• You’ve never been to city [XYZ] and have to defend the lie that you’ve been there
  • You’re a broke college student who is somehow at a high-end party and has to keep up appearances as a highly successful professional
  • You’re a millionaire at a low-end party and don’t want people to know that you’re rich

Set timers to make sure that everyone in the cohort has some time to defend.

Example. A has to defend the lie “I’ve been to Barcelona” without ever having been there. B and C ask questions like “what did you especially like about Barcelona?” and “what do you think about [famous building]?”

(20 minutes). Discuss the exploits others came up with in #course-content. How could you prevent yourself from being exploited in these contexts, if you were the defender in that situation?

Optional activity. After class, we'll be meeting up in the General voice channel to play Mafia Among Us (the social deception game). All Guildmembers are welcome.

The Different Levels of Lies

I find it very useful to think in terms of a hierarchy of deception skills, from the least sophisticated to the most sophisticated. The less sophisticated ones are harder to justify than the more sophisticated ones, which is reason enough to increase your sophistication level.

The least sophisticated form of deception is outright lying and fabrication of evidence. A slightly more sophisticated form of deception is misdirection. You don’t lie, but you foreground a pattern of true information that is likely to lead to false conclusions. Next you get withholding of information. You don’t lie or misdirect, but you don’t necessarily share any information that you don’t have to.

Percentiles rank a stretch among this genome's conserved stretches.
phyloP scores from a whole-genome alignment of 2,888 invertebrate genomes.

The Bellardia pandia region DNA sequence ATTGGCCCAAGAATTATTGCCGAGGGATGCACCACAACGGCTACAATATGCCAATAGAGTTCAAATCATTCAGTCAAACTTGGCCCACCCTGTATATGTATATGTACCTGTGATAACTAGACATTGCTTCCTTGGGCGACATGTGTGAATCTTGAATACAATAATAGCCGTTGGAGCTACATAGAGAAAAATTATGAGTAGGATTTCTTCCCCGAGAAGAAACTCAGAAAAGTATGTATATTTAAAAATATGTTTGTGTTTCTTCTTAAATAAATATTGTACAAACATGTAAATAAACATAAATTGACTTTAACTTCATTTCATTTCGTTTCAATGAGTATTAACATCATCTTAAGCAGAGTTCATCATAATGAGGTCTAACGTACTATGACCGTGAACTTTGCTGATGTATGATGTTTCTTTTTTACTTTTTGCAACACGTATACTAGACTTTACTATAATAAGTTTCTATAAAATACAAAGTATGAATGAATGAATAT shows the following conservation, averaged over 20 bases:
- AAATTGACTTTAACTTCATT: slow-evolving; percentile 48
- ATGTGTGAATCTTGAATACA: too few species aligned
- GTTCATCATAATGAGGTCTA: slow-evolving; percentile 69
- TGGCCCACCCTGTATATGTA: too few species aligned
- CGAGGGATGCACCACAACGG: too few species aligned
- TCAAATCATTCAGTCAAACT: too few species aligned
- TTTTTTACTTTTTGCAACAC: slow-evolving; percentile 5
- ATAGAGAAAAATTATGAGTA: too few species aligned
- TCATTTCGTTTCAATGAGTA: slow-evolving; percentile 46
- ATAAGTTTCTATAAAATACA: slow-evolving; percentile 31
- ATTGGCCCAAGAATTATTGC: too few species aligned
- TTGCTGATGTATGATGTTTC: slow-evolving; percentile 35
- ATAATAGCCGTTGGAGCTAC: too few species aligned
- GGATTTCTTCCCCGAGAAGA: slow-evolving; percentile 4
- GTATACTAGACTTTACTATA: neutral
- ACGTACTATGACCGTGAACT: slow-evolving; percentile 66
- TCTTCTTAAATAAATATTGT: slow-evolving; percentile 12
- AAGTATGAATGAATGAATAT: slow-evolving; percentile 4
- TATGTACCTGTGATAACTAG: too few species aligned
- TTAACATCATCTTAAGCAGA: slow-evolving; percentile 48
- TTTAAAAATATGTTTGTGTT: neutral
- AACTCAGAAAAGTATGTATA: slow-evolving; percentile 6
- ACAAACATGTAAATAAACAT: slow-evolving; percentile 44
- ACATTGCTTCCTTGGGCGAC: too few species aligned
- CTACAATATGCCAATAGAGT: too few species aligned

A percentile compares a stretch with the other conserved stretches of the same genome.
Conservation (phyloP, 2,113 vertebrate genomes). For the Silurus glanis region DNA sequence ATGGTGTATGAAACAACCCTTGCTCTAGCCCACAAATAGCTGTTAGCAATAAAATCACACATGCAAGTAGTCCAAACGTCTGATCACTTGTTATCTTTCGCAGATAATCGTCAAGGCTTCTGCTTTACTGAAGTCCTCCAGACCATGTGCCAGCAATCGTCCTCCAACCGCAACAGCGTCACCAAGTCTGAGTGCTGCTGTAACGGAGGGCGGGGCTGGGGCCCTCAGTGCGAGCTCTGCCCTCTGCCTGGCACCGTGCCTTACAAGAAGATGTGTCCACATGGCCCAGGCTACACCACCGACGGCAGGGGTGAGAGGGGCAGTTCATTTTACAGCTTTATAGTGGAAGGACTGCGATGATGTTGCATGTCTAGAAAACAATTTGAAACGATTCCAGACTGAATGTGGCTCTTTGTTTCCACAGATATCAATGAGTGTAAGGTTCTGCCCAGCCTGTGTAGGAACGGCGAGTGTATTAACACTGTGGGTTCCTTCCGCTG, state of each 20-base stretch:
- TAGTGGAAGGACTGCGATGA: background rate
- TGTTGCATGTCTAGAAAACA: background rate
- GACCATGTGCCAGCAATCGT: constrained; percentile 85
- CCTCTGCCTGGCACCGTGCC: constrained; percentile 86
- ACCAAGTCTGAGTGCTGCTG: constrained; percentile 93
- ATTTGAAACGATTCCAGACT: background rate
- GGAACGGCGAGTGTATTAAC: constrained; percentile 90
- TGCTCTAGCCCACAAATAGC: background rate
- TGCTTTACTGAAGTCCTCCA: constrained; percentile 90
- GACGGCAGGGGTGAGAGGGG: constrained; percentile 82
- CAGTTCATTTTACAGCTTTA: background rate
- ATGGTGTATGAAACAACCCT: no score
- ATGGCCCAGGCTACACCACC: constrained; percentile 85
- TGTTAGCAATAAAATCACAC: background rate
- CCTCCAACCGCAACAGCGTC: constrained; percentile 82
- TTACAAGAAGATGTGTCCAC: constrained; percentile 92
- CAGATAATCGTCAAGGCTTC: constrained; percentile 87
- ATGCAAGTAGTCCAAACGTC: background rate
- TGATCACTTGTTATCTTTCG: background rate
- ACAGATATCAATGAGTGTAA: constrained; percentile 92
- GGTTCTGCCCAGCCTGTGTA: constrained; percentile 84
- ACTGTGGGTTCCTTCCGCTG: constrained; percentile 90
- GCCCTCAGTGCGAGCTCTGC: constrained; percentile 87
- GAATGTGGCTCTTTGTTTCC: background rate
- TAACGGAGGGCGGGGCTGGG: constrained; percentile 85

Next, you get equivocation, or sharing of information in ambiguous ways. This allows you to maintain plausible deniability against charges of lying, misdirection or withholding information, and relies on the predisposition of the other party to draw certain conclusions over others.

At the final level of sophistication, you get not-correcting-others. You don’t lie, misdirect, withhold or equivocate. But when others are drawing false conclusions that you could correct if you chose to (or missing inferences that are obvious to you due to your greater skill), you selectively choose not to help them out. If they make no mistakes and miss nothing, you’ve given your entire advantage away, though.

There is progressive minimalism and (social and moral) defensibility of means in this hierarchy. I am not a lawyer, so I’d be curious to hear from the lawyers among you, about the legal defensibility of different levels of deception. Outright lying is obviously perjury, while not-correcting-others would appear to be entirely defensible.

The more sophisticated techniques are harder to use. They take less energy (both to use initially, and to cover up if discovered later), but more skill. How you use all these techniques to compete in adversarial situations should be obvious. It is harder to see how you would use any of the skills to help another party. When you get good at not-correcting-others in helpful ways, you become a good teacher.

Excerpted from Be Slightly Evil, by Venkatesh Rao.